Selective removal of nickel ions from aqueous solutions is needed in the production of nickel from its ore as a stage in the hydrothermal processes of leaching. Thus, e.g. in the concentration of nickel from pentlandite (Ni,Fe)9 S8, the ore is leached with an aerated ammoniacal solution which dissolves the nickel, cobalt, and copper sulfides as ammono-complexes, while iron oxide remains insoluble. In further stages of separation copper is precipitated, and the cobalt and nickel salts are oxidized to sulfamates. Hydrogenation of this solution at elevated pressure and temperature causes the reduction and precipitation of metallic nickel. Waste water, polluted with nickel, is derived from industrial and municipal effluents. e.g. from nickel-plating operations. Nickel, as well as other heavy metal ions, have been shown to have toxic effects not only on the human body, but also on the growth and reproduction of various plants (A. J. Rubin, "Aqueous-Environmental Chemistry of Metals", Ann Arbor Science Publ. Inc., 1974). The average concentration of nickel in domestic sewage water (in the U.S.A.) is 1-2 mg/l. This nickel content is not removed by primary or secondary treatment, and the final effluent of treatment plants still contains the same concentration of nickel. For drinking or irrigation waters the recommended maximum concentration (U.S. standards) is 0.2 mg/l. The growth of the fresh water alga Scenedesmus was shown to be severely inhibited by nickel ion concentrations of 0.5 to 0.75 ppm, with a synergistic effect due to the presence of both nickel and copper (P. Stokes, Verh, Internat, Verein Limnol., 19, 2128-2137 (1975)). Toxic effects of nickel to agricultural crops treated with sludge were noticed at concentrations of 20 to 35 ppm, for potatoes and oats, respectively (R. E. Brown, J. Water Poll. Contr. Fed., 47, 2863 (1975)).
Pollution with radioactive nickel-63 is a problem in the operation of nuclear reactors, in which corrosion of the nickel in structural steel releases 63 Ni (half-life 92 years) into cooling waters. Leakage of such contamination into the environment may cause its concentration in biological systems and hence may cause health hazards (I. S. Bhat, R. S. Iyer, and S. Chandramouli, Anal. Chem., 48, 224 (1976).
Removal of various heavy metal pollutants has been achieved before either with ion exchangers (see, for example, J. E. Going, et al., Anal. Chim. Acta., 81, 349 (1976); R. G. Smith. Jr., Anal. Chem., 46, 607 (1974)) and controlled pore glass (e.g. K. H. Sugawara, et. al. Anal. Chem., 46, 489 (1974), D. E. Leydon and G. H. Luttrell, Anal. Chem. 47, 1612 (1975), or with solvent extraction methods (see for example D. F. Flett, M. Cox, and J. D. Heels, J. Inorg. Nucl. Chem., 37, 2533 (1975) or with open-pore polyurethane foams (see for example H. J. M. Bowen, J. Chem. Soc. (A), 1970, 1082; T. Braun and A. B. Farag, Talanta, 22, 699 (1975)). However, none of these separation media are both efficient and selective for nickel only.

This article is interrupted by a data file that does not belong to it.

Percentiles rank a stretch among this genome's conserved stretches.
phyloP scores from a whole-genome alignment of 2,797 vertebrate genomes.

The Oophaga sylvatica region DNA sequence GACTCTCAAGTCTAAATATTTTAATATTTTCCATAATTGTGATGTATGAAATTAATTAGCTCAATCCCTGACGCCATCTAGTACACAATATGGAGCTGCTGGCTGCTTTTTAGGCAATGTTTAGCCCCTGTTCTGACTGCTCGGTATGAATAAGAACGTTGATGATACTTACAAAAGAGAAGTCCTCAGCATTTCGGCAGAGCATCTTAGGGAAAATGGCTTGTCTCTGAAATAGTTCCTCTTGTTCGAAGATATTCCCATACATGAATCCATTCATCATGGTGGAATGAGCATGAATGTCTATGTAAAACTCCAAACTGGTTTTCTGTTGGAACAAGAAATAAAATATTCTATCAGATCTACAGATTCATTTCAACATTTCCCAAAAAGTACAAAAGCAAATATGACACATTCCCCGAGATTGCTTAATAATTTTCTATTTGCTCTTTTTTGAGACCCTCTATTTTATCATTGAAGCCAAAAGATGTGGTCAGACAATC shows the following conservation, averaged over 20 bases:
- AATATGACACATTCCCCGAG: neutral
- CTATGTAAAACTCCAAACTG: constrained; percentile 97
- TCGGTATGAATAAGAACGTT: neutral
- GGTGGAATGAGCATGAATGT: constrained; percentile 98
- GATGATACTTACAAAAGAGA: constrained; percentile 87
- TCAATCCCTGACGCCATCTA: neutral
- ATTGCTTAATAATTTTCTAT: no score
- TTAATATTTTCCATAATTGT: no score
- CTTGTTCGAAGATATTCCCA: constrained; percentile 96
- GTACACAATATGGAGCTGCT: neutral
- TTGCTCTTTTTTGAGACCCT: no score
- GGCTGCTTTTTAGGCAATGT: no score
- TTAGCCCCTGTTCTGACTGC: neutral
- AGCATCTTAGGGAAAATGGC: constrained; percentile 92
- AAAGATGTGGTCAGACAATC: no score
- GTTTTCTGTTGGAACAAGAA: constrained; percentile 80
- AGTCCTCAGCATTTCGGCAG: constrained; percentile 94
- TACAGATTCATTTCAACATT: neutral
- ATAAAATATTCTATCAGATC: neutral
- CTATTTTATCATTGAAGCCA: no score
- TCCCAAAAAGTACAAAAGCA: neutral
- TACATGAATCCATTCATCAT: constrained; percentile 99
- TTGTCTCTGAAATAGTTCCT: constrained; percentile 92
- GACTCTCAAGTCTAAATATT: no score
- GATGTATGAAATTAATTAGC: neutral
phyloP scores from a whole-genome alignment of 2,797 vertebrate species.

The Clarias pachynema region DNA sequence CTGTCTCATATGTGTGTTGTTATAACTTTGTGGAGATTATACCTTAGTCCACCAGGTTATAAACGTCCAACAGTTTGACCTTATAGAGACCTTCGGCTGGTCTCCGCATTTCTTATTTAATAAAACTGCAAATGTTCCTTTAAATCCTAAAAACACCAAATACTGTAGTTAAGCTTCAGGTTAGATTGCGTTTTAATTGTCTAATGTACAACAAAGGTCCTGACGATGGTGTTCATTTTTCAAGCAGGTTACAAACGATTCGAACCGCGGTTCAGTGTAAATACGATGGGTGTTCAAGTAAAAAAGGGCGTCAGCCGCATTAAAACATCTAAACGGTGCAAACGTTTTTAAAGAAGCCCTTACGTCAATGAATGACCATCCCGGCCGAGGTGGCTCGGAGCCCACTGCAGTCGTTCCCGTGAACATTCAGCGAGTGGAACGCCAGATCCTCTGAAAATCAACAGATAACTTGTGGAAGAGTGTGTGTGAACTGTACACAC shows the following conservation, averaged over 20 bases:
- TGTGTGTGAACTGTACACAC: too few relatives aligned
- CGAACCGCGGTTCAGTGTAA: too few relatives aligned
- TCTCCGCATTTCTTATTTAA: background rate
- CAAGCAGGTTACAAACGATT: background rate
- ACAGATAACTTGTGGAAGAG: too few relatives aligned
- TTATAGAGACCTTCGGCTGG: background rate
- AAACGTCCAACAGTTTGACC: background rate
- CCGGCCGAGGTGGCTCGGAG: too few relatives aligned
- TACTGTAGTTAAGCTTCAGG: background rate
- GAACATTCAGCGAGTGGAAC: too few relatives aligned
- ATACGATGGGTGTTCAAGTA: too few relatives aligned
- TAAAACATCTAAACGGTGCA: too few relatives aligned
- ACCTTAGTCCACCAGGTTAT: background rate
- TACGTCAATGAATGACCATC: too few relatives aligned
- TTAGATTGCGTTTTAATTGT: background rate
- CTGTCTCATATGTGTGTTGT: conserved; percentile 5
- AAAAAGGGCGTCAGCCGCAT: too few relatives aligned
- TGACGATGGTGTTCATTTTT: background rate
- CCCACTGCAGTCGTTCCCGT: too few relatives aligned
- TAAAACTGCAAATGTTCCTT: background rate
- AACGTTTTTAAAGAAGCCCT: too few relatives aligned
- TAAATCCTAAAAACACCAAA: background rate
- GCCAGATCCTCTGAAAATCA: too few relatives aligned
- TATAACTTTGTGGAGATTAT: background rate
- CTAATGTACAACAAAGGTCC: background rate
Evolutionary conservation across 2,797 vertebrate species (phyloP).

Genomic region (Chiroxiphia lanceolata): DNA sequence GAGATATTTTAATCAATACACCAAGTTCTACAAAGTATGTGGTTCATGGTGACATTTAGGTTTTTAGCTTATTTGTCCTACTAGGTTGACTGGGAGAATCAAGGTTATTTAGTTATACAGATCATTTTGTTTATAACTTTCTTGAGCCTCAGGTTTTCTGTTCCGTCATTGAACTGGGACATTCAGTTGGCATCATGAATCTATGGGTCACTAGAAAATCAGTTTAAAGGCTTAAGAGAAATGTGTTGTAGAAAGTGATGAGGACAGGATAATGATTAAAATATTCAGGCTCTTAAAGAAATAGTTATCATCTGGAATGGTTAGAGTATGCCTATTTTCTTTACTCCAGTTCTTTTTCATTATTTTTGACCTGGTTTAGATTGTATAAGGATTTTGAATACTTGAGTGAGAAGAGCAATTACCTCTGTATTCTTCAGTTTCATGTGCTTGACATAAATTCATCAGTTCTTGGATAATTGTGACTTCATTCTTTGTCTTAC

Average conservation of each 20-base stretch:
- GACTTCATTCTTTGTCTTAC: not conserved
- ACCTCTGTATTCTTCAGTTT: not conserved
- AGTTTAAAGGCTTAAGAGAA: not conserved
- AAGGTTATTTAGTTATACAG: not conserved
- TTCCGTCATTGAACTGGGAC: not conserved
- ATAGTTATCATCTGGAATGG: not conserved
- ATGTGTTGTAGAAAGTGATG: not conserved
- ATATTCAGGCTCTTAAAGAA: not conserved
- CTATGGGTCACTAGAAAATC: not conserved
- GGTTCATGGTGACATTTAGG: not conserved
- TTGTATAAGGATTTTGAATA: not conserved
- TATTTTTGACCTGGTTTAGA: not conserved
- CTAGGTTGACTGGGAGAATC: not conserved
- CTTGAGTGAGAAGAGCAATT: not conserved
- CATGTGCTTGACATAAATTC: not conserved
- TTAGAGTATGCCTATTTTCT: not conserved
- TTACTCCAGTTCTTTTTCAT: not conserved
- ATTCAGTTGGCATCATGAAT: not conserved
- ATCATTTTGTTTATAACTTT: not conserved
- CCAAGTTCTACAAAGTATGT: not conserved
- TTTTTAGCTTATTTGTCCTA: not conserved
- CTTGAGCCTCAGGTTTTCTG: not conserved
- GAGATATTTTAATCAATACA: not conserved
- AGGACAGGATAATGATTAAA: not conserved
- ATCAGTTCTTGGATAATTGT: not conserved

According to the present invention there is provided a novel agent for the extraction of nickel ions from aqueous solutions thereof. The nickel ions are selectively extracted from aqueous solutions thereof and can be separated from other ions such as ferrous iron, ferric iron, zinc, cadmium, cupric and cobalt ions. The novel means for the selective extraction of nickel ions consists of an open-pore polyurethane foam supporting a sufficient quantity of a chelating agent which is immobilized by the foam matrix. Various polymeric foams were examined, and it was found that polyurethane foams are especially suited for the intended purpose. The loading capacity of foamed silicon rubber is, for example, lower than that of polyurethane foams by a factor of about 50. The novel extraction agent is suited for the removal of nickel ions down to very low concentrations. Advantageously the polymer is imbued with the extraction agent together with a suitable plasticizer.
The novel extractant according to the present invention is a polyurethane foam matrix supporting a chelating agent of the formula ##STR2## wherein R and R' are each an alkyl, aryl, aralkyl, alkaryl or heterocyclic group, or R and R' form together a ring structure so as to form a cyclohexanedione glyoxime molecule.
The new nickel-selective extractants may be prepared in a number of ways. They may be prepared by the polycondensation of diisocyanates (e.g. diphenylmethanediisocyanate) with polyols containing α-dicarbonyl groups, to produce cellular polyurethane plastics which then by reaction with hydroxylamine hydrochloride form the polymeric dioxime. However, the preferred method for the preparation of the nickel-selective polymer foam, according to the present invention comprises treating a standard commercial flexible open-pore polyurethane foam with a low molecular weight dioxime under conditions which ensure incorporation of the chelating agent within, as well as on the surface of the polymeric matrix.